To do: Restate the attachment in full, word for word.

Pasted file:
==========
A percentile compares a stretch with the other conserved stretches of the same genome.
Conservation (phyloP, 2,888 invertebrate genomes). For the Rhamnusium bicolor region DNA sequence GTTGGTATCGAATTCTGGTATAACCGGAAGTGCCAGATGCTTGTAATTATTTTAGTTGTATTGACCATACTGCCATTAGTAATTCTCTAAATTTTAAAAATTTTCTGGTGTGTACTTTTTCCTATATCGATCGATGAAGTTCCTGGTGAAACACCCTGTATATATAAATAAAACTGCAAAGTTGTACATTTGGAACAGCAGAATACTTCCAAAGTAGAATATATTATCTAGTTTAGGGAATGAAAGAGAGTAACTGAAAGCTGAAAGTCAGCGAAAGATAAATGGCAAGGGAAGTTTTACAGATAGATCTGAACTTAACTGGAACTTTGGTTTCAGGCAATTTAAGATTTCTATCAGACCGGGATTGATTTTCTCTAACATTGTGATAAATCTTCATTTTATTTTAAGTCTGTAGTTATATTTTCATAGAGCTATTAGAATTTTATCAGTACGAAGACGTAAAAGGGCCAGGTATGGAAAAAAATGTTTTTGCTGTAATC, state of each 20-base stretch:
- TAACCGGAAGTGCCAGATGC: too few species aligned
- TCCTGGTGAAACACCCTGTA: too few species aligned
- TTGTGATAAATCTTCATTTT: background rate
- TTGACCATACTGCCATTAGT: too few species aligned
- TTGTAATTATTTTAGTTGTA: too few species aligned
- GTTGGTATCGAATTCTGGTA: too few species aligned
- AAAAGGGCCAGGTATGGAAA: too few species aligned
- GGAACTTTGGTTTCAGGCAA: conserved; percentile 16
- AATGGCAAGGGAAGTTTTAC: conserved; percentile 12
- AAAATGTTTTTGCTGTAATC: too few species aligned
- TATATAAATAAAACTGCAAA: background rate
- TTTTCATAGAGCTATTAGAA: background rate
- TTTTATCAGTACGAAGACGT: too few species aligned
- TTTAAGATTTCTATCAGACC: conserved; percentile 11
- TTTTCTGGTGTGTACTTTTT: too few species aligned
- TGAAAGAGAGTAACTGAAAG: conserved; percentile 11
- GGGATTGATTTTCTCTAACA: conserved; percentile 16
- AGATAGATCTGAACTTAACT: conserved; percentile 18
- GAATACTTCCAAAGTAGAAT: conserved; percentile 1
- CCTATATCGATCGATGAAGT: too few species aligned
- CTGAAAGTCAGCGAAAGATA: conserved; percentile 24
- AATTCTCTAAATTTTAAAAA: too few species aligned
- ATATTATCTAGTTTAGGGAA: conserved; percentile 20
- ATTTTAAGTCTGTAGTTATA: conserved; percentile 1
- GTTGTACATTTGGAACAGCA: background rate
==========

A percentile compares a stretch with the other conserved stretches of the same genome.
Conservation (phyloP, 2,888 invertebrate genomes). For the Rhamnusium bicolor region DNA sequence GTTGGTATCGAATTCTGGTATAACCGGAAGTGCCAGATGCTTGTAATTATTTTAGTTGTATTGACCATACTGCCATTAGTAATTCTCTAAATTTTAAAAATTTTCTGGTGTGTACTTTTTCCTATATCGATCGATGAAGTTCCTGGTGAAACACCCTGTATATATAAATAAAACTGCAAAGTTGTACATTTGGAACAGCAGAATACTTCCAAAGTAGAATATATTATCTAGTTTAGGGAATGAAAGAGAGTAACTGAAAGCTGAAAGTCAGCGAAAGATAAATGGCAAGGGAAGTTTTACAGATAGATCTGAACTTAACTGGAACTTTGGTTTCAGGCAATTTAAGATTTCTATCAGACCGGGATTGATTTTCTCTAACATTGTGATAAATCTTCATTTTATTTTAAGTCTGTAGTTATATTTTCATAGAGCTATTAGAATTTTATCAGTACGAAGACGTAAAAGGGCCAGGTATGGAAAAAAATGTTTTTGCTGTAATC, state of each 20-base stretch:
- TAACCGGAAGTGCCAGATGC: too few species aligned
- TCCTGGTGAAACACCCTGTA: too few species aligned
- TTGTGATAAATCTTCATTTT: background rate
- TTGACCATACTGCCATTAGT: too few species aligned
- TTGTAATTATTTTAGTTGTA: too few species aligned
- GTTGGTATCGAATTCTGGTA: too few species aligned
- AAAAGGGCCAGGTATGGAAA: too few species aligned
- GGAACTTTGGTTTCAGGCAA: conserved; percentile 16
- AATGGCAAGGGAAGTTTTAC: conserved; percentile 12
- AAAATGTTTTTGCTGTAATC: too few species aligned
- TATATAAATAAAACTGCAAA: background rate
- TTTTCATAGAGCTATTAGAA: background rate
- TTTTATCAGTACGAAGACGT: too few species aligned
- TTTAAGATTTCTATCAGACC: conserved; percentile 11
- TTTTCTGGTGTGTACTTTTT: too few species aligned
- TGAAAGAGAGTAACTGAAAG: conserved; percentile 11
- GGGATTGATTTTCTCTAACA: conserved; percentile 16
- AGATAGATCTGAACTTAACT: conserved; percentile 18
- GAATACTTCCAAAGTAGAAT: conserved; percentile 1
- CCTATATCGATCGATGAAGT: too few species aligned
- CTGAAAGTCAGCGAAAGATA: conserved; percentile 24
- AATTCTCTAAATTTTAAAAA: too few species aligned
- ATATTATCTAGTTTAGGGAA: conserved; percentile 20
- ATTTTAAGTCTGTAGTTATA: conserved; percentile 1
- GTTGTACATTTGGAACAGCA: background rate